Statement to UN Informal Meeting on Responsibility While Protecting
RESPONSIBILITY WHILE PROTECTING
Statement by H.E. Mr Gary Quinlan, Ambassador and Permanent Representative of Australia to the United Nations
We thank Ambassador Patriota and Brazil for holding this event and for encouraging further dialogue on R2P through its concept paper. It is a timely discussion since the next Secretary-General's report on R2P and the subsequent General Assembly interactive dialogue in July will focus on Pillar 3 and how the UN can best employ the tools available to it under the Chapters VI, VII and VIII of the Charter to prevent atrocity.
The principle of R2P is now widely accepted. Nevertheless debates about appropriate implementation remain. This is as it should be. It is right that the international community should vigorously debate the most the effective actions to prevent and respond to mass atrocity. The challenge is to do so in a manner which does not lead to paralysis and inaction. We cannot, as the Secretary-General said in most recent speech, 'make the best the enemy of the good'.
The Brazilian concept of 'Responsibility While Protecting' is a response to specific concerns about how the Security Council mandate was carried out in Libya. Australia was a strong supporter of decisive action by the Security Council to prevent the impending atrocity in Benghazi. We believe that action saved thousands of lives. However, we also think there is room for improvement in how the UN carries out its collective responsibilities. This includes room for exploring ways to promote fuller, transparent debate in the Security Council.
We understand that Brazil's proposals are focused on one example of military action. But it is important that our discussion today be placed in the broader context of R2P's three pillars as a whole and grounded in the consensus of the 2005 World Summit Outcome. R2P should not become simply synonymous with military action. The three pillars of R2P were not intended to be rigidly sequenced in implementation, but as the Secretary-General said the focus should be on an early and flexible response tailored to each situation and aimed to save lives.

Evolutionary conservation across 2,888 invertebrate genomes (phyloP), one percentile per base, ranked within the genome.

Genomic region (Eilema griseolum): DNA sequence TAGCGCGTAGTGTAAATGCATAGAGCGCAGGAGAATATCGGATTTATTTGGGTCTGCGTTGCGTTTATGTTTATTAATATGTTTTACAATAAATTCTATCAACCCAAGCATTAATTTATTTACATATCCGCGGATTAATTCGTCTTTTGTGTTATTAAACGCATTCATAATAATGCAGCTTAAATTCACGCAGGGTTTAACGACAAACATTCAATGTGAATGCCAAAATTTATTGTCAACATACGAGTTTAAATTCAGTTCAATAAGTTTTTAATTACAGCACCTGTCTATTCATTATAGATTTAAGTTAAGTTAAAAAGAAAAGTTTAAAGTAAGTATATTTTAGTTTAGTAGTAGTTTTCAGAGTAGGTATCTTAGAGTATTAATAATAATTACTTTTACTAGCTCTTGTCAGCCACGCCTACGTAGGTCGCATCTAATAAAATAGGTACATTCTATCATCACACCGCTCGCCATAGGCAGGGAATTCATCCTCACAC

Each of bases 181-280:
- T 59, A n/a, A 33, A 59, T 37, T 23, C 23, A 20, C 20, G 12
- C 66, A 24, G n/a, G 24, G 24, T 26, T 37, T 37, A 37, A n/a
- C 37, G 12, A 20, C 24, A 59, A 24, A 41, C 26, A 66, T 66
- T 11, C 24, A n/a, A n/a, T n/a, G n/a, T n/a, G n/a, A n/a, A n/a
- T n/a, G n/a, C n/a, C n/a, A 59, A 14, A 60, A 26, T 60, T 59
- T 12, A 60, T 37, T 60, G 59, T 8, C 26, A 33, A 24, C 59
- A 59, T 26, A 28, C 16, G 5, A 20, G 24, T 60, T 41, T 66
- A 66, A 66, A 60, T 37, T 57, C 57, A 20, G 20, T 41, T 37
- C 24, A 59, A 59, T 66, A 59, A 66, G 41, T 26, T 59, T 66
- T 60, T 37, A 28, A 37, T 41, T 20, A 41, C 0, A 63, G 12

We fully agree with Brazil that prevention is the best option. Overall, prevention must lie at the heart of R2P. As the Secretary-General has said this means "proactive, decisive and early action to stop violence before it has begun". Building the capacity of national governments to protect their populations remains an essential component of making R2P a reality on the ground. Australia has joined Ghana, Denmark, Costa Rica as co-facilitators of the National Focal Point initiative because of the importance we place on implementing and coordinating policies to institutionalise R2P at the national level.
Turning to Brazil's proposals. Broadly speaking, some of the concerns underpinning them relate to Security Council process.
To address these concerns, Brazil has proposed the use of prudential criteria before the Council agrees to the use of military force – for example, last resort, proportionality and balance of consequences (reasonable prospects of success in averting a greater harm). The concept paper also calls for some form of monitoring mechanism by which all Security Council members can be properly informed about, and maintain scrutiny of, use of force mandates.
On the criteria, Brazil's proposals invoke similar ideas to those contained the 'Precautionary Principles on military intervention' contained in the Report of the International Commission on Intervention and State Sovereignty (2001). Australia is of the view that such criteria may be a useful policy tool to frame Security Council discussions and encourage transparent identification of reasons for the decisions taken by the Council.
The application of any such criteria or guidelines must remain flexible so as to not tie the hands of the Council in cases where action is needed. The criteria of force as a last resort should not be a requirement to rigidly and physically test and exhaust all lesser options before resorting to military force, but rather a matter of making a reasonable, objective judgement based on all the available evidence that no lesser measures could succeed in halting or averting the harm in question.
On a possible monitoring mechanism, we are open to exploring how the Security Council can ensure its members are properly informed about and able to debate all relevant issues regarding a military mandate. We see this as crucial to maintain the ongoing legitimacy of any Council authorised action. Existing reporting mechanisms in the Council may need to be strengthened, for example through the availability of more detailed military briefing to members. The Council should not, of course, be in the business of micromanaging military operations, but if there are sound answers to concerns of Council members, they should be made available.
We look forward to the upcoming Secretary-General's report and continuing
to engage in this important discussion. One possibility is that when the report
is released an Arria-Formula meeting could be convened with current and some
previous members of the Security Council to discuss R2P broadly, including the
issues discussed here today.